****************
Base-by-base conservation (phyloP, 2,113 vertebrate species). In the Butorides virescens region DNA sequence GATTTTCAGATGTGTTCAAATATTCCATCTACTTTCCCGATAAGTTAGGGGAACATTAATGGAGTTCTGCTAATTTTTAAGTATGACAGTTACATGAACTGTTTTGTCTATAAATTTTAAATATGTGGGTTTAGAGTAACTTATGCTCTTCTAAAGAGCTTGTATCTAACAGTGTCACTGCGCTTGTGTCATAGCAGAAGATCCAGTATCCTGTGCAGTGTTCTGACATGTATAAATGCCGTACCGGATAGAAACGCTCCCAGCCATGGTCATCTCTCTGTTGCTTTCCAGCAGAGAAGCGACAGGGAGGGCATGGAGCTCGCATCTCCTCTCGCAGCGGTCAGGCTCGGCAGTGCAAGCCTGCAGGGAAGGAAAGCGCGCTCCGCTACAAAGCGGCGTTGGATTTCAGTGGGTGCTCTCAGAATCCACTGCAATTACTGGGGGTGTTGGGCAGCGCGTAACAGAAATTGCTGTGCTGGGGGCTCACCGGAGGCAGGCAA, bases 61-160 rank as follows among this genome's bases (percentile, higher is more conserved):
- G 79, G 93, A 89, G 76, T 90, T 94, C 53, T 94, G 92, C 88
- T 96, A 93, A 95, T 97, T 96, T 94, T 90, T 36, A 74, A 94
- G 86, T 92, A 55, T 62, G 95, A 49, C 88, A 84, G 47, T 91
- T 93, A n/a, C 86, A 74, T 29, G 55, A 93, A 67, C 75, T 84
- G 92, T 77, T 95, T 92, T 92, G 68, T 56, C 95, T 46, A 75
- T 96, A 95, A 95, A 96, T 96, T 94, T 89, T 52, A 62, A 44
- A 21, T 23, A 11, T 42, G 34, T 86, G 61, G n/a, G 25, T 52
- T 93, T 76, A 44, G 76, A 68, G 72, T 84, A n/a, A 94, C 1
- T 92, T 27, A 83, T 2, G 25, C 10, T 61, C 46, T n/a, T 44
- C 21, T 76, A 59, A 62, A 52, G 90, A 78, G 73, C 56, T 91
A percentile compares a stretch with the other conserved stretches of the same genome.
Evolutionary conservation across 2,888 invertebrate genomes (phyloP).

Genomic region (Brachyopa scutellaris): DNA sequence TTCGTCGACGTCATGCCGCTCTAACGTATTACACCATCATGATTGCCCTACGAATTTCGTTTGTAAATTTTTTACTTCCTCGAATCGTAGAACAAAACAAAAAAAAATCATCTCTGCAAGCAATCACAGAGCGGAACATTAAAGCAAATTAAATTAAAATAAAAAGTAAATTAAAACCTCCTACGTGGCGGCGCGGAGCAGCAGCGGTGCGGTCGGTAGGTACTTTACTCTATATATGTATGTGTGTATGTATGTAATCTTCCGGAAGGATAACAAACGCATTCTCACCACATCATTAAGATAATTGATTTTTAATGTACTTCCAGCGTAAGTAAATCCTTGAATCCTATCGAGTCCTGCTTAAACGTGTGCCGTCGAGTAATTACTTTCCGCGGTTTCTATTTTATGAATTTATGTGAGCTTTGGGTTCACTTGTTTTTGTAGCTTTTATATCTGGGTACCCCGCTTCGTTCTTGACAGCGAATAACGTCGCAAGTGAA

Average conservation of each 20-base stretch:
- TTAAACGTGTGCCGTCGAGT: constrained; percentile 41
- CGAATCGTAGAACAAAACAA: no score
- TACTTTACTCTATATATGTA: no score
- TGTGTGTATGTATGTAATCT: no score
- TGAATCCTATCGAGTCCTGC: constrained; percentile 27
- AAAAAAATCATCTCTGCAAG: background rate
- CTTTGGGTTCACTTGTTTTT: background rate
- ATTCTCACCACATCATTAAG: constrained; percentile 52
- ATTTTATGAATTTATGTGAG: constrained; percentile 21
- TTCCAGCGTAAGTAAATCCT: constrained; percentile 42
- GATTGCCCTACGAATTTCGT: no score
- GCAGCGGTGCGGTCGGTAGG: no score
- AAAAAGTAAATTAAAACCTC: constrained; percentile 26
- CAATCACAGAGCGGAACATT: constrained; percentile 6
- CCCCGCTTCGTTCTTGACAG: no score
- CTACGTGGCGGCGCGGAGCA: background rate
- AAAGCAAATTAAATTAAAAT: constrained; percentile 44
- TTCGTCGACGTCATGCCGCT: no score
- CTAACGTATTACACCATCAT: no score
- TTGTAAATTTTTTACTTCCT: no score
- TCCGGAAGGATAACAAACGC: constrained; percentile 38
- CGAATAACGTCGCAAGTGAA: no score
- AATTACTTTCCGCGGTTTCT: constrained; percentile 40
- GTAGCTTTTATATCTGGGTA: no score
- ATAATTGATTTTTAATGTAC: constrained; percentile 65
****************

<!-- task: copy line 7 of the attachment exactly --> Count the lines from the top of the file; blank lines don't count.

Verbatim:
- T 96, A 95, A 95, A 96, T 96, T 94, T 89, T 52, A 62, A 44